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Codex contains a collection of 242 icons that can be used to convey actions or other information visually. See all icons a full list of available icons per directionality and language.

If you're interested in adding a new icon to Codex, visit the contributing docs to learn about designing new icons and implementing new icons in the @wikimedia/codex-icons package.

Using icons

Import icons from the @wikimedia/codex-icons package individually, like this:

import { cdxIconAlert } from '@wikimedia/codex-icons';

Use icons through the icon component or through other components that accept icons as props. You can also embed the icon component in another component's slot; for example, you can use the icon component inside the button component to create a button with an icon. For complete code examples of how to use icons, see the demos in the icon component documentation.

Icon labels

When an icon appears without immediately adjacent text that makes it clear what the icon means, you should provide an icon label. The icon label is used by screen readers and other assistive technology as replacement text for the icon. Most browsers also display it as a tooltip when the user hovers over the icon. If no icon label is set, the icon is hidden from assistive technology using the aria-hidden attribute.


The icon label is invisible, it's not rendered as visible text next to the icon. To render an icon followed by text, put the text outside of the icon component, like in the second example below.

You have to provide an icon label when there is no other text explaining what the icon means. For example:

<cdx-button action="destructive">
	<cdx-icon :icon="cdxIconTrash" icon-label="delete" />

The code above displays , which is read by assistive technology as delete.

You should not provide an icon label when there is other text explaining the same thing that the icon does, and the icon text would be duplicative. For example:

<cdx-button action="destructive">
	<cdx-icon :icon="cdxIconTrash" /> Delete this file

The code above displays . Assistive technology software skips over the icon and just read Delete this file, which still makes it clear what the button does. If you added icon-label="delete" here, a screen reader would read delete Delete this file, which is not a good experience for assistive technology users.

Icon colors

All icons are monochrome, meaning the entire icon is the same color. By default, CdxIcon components use the base color (#202122), but this can be overridden by changing the color property of the .cdx-icon element in CSS. For example:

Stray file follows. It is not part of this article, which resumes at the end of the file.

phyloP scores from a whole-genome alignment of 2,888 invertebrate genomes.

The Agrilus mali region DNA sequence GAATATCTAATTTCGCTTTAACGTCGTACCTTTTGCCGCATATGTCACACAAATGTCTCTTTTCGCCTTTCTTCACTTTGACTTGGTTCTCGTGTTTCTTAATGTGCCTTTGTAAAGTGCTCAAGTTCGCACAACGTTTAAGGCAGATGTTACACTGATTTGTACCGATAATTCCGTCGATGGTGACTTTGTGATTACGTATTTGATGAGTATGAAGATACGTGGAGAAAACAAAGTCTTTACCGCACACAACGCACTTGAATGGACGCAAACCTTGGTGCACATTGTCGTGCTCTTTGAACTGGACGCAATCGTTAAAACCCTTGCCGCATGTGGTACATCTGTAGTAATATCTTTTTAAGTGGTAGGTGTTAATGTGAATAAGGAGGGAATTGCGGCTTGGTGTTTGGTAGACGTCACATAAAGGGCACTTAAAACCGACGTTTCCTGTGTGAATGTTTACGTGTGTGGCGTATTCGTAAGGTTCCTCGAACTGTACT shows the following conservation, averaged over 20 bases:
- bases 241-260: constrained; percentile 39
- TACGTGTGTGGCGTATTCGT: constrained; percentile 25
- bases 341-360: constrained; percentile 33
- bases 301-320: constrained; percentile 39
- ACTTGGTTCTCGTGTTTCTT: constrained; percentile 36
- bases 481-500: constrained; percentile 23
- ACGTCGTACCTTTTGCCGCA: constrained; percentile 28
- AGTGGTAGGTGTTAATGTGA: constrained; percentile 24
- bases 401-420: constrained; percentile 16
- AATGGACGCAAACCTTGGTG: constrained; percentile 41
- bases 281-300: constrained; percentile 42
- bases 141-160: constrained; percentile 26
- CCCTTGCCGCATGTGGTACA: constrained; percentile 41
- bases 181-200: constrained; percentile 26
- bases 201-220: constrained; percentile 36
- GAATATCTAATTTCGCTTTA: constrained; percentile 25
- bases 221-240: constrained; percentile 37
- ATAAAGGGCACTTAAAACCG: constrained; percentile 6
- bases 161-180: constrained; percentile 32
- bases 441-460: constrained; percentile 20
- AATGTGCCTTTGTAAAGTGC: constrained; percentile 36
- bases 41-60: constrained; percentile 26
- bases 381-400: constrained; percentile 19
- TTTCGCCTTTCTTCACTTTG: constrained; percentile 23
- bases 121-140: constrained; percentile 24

.my-important-component .cdx-icon {
	color: #36c;

Note that the SVG inherits the CdxIcon color by applying fill: currentColor.
Some components style their icons to match the surrounding text color. For example, CdxButton features red icons matching the red (#d73333) text in its destructive variant.

Right-to-left (RTL) and language support

Many icons have different versions for left-to-right (LTR) and right-to-left (RTL) contexts. For example, cdxIconJournal looks like in LTR, but looks like in RTL. The icon component automatically detects the direction of its environment, and chooses the correct icon accordingly. For example, if <cdx-icon :icon="cdxIconJournal" /> appears on a page that is RTL, or inside of a <div dir="rtl"> tag, the RTL version of the icon will be displayed.

Similarly, some icons have different versions for different languages. For example, cdxIconBold looks like in English, but looks like in French. The icon component also automatically detects the language of its environment, so if for example <cdx-icon :icon="cdxIconBold" /> appears on a page that has <html lang="fr"> at the root, or inside of a <p lang="fr">, the French version of the icon will be displayed.

Limitations and override

The automatic direction and language detection feature has limitations. It only detects the direction and language of the surrounding context when the icon component is initially mounted. If the surrounding context changes later, for example because the lang or dir attribute on the parent/ancestor is changed, the icon will not notice these changes and will not update to reflect them.

If you run into this limitation, or if the automatic direction/language detection isn't working for other reasons, you can set the direction and/or language explicitly through the dir and lang props:

Bold icon in German: <cdx-icon :icon="cdxIconBold" lang="de" />
Journal icon in RTL: <cdx-icon :icon="cdxIconJournal" dir="rtl" />